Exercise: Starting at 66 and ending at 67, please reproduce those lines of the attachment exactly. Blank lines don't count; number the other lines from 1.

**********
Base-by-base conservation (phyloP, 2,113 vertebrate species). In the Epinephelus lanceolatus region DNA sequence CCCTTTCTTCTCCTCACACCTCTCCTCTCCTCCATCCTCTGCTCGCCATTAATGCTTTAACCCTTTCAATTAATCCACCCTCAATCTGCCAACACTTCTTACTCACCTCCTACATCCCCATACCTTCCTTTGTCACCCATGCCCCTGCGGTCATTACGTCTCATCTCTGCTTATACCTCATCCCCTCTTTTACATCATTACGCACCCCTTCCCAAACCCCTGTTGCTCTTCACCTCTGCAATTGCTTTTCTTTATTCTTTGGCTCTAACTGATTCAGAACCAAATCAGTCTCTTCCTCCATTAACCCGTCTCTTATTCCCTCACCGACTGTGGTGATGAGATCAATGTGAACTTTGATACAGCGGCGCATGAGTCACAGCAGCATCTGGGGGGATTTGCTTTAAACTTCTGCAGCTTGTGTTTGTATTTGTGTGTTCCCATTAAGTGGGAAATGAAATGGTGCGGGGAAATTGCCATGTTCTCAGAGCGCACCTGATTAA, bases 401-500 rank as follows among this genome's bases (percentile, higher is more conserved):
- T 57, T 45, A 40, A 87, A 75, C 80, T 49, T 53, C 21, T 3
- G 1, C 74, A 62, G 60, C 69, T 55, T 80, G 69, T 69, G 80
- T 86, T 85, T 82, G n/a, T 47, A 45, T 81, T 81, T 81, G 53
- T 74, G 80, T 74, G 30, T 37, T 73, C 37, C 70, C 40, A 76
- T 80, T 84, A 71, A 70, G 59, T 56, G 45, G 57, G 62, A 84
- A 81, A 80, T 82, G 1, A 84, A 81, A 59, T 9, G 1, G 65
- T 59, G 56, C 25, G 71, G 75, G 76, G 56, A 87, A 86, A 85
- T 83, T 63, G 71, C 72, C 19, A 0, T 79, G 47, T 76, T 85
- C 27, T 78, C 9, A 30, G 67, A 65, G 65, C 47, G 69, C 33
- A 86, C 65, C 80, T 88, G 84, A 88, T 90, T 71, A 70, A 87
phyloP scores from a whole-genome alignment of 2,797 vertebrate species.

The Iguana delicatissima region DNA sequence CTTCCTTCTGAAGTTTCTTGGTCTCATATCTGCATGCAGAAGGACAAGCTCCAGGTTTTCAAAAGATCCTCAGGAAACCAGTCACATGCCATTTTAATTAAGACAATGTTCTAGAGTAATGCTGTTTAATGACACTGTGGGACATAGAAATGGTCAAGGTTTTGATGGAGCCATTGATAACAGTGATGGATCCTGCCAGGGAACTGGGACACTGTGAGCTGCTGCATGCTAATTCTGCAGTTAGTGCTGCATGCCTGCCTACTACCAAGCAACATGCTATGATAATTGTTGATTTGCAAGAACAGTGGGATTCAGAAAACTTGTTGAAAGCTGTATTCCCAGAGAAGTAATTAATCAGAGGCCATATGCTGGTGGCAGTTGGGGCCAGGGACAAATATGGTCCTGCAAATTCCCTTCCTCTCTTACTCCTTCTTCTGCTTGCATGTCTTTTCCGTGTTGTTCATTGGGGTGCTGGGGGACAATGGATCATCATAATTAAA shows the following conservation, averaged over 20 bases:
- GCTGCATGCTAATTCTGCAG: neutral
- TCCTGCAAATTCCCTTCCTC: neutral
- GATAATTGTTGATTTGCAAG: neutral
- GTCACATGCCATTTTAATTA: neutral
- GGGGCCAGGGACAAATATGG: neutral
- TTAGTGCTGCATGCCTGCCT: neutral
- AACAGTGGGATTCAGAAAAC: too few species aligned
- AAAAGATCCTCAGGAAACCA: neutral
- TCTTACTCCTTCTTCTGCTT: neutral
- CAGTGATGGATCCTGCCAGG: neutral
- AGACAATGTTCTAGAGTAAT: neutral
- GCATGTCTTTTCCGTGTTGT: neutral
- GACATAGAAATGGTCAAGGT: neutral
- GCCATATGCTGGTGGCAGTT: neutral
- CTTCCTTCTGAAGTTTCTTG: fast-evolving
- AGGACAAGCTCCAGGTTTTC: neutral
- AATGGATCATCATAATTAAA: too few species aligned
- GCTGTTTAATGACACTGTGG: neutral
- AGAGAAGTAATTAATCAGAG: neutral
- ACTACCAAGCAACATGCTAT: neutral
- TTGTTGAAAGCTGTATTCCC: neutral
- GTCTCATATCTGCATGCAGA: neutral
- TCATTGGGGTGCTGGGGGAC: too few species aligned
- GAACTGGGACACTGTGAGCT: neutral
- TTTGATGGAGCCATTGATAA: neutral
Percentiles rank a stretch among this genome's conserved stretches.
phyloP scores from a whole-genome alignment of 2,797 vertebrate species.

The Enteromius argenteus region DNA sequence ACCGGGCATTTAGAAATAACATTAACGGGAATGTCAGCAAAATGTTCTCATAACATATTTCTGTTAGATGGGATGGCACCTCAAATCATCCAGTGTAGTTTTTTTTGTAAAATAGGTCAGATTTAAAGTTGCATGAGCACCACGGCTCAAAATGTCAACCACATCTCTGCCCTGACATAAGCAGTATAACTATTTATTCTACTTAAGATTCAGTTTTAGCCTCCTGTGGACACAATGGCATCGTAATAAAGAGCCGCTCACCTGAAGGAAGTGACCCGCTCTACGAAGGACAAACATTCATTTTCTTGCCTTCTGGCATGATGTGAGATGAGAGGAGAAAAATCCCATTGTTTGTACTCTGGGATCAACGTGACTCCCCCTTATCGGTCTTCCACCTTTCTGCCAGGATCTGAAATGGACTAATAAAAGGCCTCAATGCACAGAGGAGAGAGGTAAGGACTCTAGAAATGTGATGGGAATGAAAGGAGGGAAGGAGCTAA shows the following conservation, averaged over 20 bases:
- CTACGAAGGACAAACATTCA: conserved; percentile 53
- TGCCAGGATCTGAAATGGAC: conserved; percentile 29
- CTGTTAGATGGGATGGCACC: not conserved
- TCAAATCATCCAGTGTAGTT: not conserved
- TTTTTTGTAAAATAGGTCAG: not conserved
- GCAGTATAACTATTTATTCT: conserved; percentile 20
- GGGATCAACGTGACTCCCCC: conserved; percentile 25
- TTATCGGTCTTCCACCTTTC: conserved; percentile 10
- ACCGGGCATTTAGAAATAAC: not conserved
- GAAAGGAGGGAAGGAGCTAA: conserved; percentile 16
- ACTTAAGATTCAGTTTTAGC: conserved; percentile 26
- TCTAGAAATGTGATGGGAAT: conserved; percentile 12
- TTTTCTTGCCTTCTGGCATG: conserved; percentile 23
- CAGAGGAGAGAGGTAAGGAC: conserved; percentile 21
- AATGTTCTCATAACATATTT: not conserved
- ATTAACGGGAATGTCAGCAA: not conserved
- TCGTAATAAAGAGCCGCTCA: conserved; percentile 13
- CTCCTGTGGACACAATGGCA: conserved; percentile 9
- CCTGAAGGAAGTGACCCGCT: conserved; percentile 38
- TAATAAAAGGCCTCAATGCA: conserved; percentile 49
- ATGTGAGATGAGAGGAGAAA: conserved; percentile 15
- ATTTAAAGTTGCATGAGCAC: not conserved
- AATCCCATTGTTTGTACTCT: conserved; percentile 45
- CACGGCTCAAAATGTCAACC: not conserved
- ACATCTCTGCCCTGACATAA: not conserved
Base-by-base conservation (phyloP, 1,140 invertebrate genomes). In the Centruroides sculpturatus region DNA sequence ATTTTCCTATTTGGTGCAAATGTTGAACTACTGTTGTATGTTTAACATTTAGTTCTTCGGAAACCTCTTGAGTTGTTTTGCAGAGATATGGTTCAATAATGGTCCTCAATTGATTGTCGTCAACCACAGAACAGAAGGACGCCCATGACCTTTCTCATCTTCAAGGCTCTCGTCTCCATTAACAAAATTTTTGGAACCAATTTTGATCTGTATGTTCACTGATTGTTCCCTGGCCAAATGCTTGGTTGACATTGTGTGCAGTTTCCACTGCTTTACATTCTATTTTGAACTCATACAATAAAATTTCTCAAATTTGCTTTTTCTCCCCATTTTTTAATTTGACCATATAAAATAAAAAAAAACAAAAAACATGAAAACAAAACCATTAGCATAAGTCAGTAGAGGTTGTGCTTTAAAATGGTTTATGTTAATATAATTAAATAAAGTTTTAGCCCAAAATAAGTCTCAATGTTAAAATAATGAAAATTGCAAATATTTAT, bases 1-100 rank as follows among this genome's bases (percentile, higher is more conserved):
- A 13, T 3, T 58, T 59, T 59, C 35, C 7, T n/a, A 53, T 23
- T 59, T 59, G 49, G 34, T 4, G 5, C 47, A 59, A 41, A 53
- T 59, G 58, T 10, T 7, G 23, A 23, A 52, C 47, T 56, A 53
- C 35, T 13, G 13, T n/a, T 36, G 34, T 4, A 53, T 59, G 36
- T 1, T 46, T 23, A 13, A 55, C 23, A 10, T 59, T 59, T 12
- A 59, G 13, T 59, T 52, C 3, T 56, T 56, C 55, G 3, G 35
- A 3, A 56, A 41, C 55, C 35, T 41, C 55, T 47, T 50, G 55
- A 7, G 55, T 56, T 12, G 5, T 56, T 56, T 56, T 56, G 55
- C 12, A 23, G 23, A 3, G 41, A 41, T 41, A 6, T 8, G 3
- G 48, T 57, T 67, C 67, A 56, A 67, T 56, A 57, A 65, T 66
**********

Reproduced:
- ACATCTCTGCCCTGACATAA: not conserved
Base-by-base conservation (phyloP, 1,140 invertebrate genomes). In the Centruroides sculpturatus region DNA sequence ATTTTCCTATTTGGTGCAAATGTTGAACTACTGTTGTATGTTTAACATTTAGTTCTTCGGAAACCTCTTGAGTTGTTTTGCAGAGATATGGTTCAATAATGGTCCTCAATTGATTGTCGTCAACCACAGAACAGAAGGACGCCCATGACCTTTCTCATCTTCAAGGCTCTCGTCTCCATTAACAAAATTTTTGGAACCAATTTTGATCTGTATGTTCACTGATTGTTCCCTGGCCAAATGCTTGGTTGACATTGTGTGCAGTTTCCACTGCTTTACATTCTATTTTGAACTCATACAATAAAATTTCTCAAATTTGCTTTTTCTCCCCATTTTTTAATTTGACCATATAAAATAAAAAAAAACAAAAAACATGAAAACAAAACCATTAGCATAAGTCAGTAGAGGTTGTGCTTTAAAATGGTTTATGTTAATATAATTAAATAAAGTTTTAGCCCAAAATAAGTCTCAATGTTAAAATAATGAAAATTGCAAATATTTAT, bases 1-100 rank as follows among this genome's bases (percentile, higher is more conserved):